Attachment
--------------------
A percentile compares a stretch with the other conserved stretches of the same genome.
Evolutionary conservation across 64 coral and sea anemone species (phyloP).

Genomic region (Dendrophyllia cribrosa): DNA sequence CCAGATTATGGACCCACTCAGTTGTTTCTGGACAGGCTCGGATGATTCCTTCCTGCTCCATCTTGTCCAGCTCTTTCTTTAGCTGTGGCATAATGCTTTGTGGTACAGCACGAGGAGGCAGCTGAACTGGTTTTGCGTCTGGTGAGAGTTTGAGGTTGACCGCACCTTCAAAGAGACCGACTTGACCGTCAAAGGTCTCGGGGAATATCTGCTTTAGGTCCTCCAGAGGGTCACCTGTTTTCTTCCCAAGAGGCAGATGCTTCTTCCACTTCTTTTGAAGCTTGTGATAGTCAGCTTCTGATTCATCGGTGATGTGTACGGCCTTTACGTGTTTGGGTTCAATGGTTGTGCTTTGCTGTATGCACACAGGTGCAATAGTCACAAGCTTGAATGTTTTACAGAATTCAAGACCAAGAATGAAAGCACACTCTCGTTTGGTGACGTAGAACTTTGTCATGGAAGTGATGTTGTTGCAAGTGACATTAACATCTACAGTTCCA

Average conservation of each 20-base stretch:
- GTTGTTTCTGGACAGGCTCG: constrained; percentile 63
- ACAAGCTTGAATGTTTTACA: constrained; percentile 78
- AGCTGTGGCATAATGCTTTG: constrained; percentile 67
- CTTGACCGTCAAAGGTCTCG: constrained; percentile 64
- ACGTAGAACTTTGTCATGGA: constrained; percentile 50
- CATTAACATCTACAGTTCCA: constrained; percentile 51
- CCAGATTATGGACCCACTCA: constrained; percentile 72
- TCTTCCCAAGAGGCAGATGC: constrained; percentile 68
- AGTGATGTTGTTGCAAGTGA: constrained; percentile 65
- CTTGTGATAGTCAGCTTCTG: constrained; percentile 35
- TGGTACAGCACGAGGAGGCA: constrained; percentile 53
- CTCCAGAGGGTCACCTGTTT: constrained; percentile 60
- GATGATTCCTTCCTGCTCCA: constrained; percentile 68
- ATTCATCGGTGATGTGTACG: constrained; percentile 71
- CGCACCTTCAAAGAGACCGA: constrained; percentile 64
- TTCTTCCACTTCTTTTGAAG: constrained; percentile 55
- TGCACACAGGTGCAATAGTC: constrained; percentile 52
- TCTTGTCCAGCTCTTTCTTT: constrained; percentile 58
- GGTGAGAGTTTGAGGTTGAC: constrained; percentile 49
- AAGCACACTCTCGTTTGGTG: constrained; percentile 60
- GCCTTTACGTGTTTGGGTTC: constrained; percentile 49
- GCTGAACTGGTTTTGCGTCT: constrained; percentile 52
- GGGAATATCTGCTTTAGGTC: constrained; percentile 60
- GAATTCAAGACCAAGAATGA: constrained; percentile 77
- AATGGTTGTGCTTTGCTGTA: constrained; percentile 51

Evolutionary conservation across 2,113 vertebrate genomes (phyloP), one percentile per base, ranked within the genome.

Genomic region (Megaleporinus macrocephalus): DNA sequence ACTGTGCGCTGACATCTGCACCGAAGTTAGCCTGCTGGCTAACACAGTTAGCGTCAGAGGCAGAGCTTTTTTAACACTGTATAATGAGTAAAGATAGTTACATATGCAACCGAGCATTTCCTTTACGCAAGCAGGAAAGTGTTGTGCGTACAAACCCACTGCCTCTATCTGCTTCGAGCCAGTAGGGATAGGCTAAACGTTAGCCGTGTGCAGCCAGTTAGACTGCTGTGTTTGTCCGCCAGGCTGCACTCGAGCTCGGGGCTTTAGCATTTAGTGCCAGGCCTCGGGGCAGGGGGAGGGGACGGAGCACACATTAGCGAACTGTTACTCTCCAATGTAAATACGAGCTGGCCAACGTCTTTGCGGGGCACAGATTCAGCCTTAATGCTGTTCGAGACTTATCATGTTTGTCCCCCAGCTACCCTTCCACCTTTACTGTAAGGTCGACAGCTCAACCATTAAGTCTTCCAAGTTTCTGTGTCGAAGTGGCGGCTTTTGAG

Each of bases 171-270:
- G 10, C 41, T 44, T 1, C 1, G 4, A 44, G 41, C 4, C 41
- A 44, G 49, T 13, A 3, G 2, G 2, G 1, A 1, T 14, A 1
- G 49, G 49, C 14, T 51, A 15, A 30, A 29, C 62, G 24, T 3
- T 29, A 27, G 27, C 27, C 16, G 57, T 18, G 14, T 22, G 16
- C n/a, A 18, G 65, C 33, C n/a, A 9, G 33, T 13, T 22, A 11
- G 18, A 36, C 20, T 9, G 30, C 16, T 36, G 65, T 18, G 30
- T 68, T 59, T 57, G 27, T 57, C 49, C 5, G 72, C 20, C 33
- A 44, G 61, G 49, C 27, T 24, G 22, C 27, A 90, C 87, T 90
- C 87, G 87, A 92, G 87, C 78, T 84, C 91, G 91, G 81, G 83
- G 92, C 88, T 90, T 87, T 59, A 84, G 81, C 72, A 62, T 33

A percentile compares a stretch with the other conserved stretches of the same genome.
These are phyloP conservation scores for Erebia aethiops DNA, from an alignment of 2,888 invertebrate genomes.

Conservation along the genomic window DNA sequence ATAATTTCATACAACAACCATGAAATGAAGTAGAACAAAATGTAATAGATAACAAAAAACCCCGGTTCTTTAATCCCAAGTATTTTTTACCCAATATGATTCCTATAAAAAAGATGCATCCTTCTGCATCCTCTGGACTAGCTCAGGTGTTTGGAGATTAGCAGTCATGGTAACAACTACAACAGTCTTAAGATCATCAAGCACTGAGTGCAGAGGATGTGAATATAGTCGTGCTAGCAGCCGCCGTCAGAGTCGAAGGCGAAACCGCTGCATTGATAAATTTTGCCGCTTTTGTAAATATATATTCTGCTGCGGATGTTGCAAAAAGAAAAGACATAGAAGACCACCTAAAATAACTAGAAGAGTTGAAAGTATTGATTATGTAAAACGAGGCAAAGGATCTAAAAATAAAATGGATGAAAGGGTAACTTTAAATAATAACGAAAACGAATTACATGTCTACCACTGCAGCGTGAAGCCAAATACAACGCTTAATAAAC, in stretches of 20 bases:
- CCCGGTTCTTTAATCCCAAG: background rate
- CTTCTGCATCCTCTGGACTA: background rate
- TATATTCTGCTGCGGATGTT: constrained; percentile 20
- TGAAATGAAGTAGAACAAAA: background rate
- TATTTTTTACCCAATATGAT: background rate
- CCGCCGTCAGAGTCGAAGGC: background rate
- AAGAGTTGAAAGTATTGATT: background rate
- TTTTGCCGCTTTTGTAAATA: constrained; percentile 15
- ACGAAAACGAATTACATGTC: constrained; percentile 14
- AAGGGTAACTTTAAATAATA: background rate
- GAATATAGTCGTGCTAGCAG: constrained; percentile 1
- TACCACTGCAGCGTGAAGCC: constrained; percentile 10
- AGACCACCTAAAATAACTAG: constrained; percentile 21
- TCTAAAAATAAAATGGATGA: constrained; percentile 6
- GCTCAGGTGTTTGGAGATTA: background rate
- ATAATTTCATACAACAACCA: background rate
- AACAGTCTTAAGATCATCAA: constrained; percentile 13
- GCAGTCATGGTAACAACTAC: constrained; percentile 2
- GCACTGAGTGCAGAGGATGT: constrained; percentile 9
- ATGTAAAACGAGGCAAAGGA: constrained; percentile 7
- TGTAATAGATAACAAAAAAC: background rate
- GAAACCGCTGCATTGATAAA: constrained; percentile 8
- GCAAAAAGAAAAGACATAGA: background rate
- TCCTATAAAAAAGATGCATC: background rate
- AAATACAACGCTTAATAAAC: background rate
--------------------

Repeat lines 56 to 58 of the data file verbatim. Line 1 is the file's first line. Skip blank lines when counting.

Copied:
- GAATATAGTCGTGCTAGCAG: constrained; percentile 1
- TACCACTGCAGCGTGAAGCC: constrained; percentile 10
- AGACCACCTAAAATAACTAG: constrained; percentile 21